This Mom Tried Only Saying 'Yes' To Her Kids For A Week. Here's What She Learned.

"I guess we're making spaghetti tacos tonight."

Hannah Williams, mom of two boys, considers herself a "gentle parent" which means she's hands-on while still letting her children have autonomy over themselves and their lives. Author L.R. Knost describes gentle parenting as "guiding instead of controlling, connecting instead of punishing, encouraging instead of demanding. It's about listening, understanding, responding, and communicating."

Williams noticed a trend in her parenting groups on Facebook in which some gentle parents don't say "no" to their kids. She doesn't personally practice that, but she did have an idea for something she wanted to try for a brief period of time. In a video for BuzzFeed, she experimented with only saying "yes" to her two kids for one week

Before she got started, she set two ground rules. The first was that she didn't let her kids know that she was doing this experiment for a week because she didn't want them to take advantage. The second was to "keep it clean." "There are certain hygiene-oriented things that need to happen [and] health-oriented things, like you can't have cookies for every meal," she said in the video. "But beyond that, I let things go and I said 'yes.' We had some interesting results." 

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Throughout the week, she made them meals she wouldn't normally cook, such as chicken nuggets and spaghetti tacos because that's what they wanted. She learned that they're more likely to eat the entire plate if they chose the meal themselves. She also went out with them more often and played games she wouldn't otherwise get involved in.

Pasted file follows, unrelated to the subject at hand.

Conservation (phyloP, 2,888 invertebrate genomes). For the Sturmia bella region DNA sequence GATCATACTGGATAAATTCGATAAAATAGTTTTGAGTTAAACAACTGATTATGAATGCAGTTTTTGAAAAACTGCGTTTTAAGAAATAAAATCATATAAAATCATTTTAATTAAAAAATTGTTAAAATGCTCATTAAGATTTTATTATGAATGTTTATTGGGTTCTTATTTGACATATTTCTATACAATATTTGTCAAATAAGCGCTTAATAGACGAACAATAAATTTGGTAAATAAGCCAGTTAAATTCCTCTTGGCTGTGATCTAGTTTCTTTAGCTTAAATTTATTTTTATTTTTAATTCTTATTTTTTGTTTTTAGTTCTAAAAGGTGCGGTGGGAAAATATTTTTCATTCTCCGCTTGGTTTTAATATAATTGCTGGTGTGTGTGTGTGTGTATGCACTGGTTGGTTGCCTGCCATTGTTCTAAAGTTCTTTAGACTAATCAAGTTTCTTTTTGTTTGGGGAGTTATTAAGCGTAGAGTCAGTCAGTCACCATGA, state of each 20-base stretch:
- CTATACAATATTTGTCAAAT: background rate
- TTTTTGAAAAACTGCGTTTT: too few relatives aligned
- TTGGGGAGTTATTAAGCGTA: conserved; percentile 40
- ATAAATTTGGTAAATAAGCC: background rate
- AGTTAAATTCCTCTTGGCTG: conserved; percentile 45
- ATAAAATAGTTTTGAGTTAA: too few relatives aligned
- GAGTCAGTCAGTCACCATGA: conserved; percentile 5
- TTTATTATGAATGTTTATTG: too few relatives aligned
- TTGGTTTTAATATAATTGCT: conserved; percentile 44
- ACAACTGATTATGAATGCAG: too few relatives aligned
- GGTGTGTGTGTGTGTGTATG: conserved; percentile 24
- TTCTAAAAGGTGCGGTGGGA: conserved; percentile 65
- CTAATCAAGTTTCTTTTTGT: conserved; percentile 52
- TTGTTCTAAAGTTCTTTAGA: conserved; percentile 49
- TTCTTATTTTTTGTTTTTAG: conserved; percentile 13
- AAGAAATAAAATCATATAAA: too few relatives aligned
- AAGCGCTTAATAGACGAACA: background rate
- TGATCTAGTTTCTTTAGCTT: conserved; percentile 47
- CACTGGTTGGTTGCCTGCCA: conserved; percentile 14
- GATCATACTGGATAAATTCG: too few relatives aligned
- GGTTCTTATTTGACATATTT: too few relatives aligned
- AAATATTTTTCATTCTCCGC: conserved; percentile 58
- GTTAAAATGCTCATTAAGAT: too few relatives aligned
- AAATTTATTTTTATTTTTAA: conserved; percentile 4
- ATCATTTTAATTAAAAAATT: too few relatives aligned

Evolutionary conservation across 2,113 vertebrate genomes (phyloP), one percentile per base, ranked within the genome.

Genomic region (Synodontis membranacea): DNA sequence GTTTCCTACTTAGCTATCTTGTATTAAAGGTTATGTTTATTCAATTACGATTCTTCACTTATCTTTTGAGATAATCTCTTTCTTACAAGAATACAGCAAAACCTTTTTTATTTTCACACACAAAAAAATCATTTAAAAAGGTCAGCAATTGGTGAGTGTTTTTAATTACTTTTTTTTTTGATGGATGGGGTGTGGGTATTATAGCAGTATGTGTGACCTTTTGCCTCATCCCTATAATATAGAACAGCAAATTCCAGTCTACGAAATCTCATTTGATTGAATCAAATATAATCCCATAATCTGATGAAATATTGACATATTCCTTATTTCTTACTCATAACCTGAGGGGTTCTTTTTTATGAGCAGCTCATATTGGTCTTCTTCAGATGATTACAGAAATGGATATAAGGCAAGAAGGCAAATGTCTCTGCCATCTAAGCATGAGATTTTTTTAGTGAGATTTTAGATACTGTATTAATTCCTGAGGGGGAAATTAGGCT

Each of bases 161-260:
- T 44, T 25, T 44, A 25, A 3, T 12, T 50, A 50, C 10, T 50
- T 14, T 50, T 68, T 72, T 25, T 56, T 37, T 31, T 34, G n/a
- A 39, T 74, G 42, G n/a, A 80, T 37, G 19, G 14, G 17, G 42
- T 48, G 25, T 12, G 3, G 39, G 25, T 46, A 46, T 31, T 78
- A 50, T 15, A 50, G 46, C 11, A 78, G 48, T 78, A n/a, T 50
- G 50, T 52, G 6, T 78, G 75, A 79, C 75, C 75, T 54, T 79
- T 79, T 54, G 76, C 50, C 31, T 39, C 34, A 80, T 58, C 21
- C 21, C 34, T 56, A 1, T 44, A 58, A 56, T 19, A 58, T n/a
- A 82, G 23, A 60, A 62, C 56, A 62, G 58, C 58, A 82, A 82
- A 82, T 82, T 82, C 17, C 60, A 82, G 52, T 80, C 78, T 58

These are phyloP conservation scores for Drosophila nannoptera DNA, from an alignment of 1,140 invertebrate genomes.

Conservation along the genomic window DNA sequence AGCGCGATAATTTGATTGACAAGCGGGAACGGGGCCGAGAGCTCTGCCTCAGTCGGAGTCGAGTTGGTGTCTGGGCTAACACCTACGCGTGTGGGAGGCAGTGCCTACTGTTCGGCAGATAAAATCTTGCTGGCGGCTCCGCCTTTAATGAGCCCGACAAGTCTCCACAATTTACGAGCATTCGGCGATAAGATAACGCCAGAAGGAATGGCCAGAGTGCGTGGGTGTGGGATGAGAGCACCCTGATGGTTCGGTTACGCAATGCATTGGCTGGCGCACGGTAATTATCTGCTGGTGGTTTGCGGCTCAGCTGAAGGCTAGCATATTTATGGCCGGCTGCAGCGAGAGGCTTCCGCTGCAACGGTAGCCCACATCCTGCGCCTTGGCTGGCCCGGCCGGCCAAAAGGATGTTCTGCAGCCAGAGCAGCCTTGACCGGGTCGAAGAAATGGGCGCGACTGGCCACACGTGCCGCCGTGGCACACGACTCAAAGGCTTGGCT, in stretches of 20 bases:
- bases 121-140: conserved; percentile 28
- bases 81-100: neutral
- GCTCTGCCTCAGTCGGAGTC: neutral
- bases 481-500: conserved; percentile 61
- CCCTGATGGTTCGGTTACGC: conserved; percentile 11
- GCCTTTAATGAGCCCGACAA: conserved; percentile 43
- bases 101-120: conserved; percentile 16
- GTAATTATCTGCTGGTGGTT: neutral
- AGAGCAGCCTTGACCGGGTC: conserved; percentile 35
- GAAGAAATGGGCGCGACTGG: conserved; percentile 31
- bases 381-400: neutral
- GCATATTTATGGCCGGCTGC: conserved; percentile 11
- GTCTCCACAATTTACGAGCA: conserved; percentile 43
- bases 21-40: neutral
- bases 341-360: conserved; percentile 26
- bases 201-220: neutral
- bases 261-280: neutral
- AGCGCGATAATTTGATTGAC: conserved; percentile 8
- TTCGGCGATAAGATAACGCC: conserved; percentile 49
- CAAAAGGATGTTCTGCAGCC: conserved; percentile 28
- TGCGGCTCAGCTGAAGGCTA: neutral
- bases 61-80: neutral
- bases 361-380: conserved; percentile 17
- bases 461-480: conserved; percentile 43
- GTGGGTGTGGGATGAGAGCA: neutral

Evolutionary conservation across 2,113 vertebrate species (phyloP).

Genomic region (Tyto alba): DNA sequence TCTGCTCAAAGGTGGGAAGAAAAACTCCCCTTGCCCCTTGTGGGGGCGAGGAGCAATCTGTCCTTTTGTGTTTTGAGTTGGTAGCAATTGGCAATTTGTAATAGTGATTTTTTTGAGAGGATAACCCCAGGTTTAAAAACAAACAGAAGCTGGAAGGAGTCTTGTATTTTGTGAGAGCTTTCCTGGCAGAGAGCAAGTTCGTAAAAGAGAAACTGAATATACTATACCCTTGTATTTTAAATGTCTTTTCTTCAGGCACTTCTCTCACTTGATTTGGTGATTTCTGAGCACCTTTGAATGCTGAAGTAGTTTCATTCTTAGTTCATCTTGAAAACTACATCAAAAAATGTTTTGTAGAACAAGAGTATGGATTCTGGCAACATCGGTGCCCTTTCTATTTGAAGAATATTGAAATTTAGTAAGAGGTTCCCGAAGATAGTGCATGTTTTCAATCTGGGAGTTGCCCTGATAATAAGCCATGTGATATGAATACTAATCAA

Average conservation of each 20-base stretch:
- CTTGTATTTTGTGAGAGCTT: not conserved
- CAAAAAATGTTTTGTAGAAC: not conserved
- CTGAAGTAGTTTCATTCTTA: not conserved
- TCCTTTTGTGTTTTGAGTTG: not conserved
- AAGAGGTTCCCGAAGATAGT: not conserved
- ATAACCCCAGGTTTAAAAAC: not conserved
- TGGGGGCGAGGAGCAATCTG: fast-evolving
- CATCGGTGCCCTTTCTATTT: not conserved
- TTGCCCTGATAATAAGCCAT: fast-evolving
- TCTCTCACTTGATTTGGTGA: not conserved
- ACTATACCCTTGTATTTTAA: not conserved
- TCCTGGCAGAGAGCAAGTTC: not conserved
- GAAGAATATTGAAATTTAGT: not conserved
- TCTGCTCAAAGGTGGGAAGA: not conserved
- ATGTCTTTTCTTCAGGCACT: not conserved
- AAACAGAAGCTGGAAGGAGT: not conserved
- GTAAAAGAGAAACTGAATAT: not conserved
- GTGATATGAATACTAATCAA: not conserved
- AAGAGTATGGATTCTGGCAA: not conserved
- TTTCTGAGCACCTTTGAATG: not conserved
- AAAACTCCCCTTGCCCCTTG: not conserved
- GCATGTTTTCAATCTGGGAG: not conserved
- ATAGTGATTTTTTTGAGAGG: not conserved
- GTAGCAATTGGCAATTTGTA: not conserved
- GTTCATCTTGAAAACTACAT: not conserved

During one weeknight, Williams's kids asked if they could have a picnic in the park and play soccer. She would normally say "no" because it was a work night, but this time, she packed up their dinner and headed to the park. The kids had a great time eating and playing outside in the company of their parents. "This is the best day ever!" one of her son's exclaimed. 

"It was really eye-opening to me to realize that we can spend weeknights doing quality family stuff instead of just reserving it all for the weekends because that's something I didn't think was possible before," Williams said after the experience. 

Throughout the week, Williams learned a lot. One sweet takeaway was she realized her kids want to learn more about her and what she does as well as be around her. She also realized that oftentimes she says "no" because she thinks not doing what they want or ask for will be more convenient, but "it ends up not being more difficult to say 'yes' and ends up being a lot more rewarding.'"

"I've learned there's a better work-life balance that I can achieve as a parent," Williams said. "It doesn't have to be that Monday through Friday is work and Saturday and Sunday is kids. That has been such an important realization because that's something I struggle with every day being a working parent. I'm sure many of you other working parents can relate. 

Lastly, she was proud of her kids at the end of the week and happy that they're so well-behaved. Seeing the choices they made throughout the week reminded her how genuinely great and sweet they are. 

The week certainly had its ups and downs for Williams, but this experiment may be one more parents want to test out — just for a little while. You may be surprised by what you learn. 

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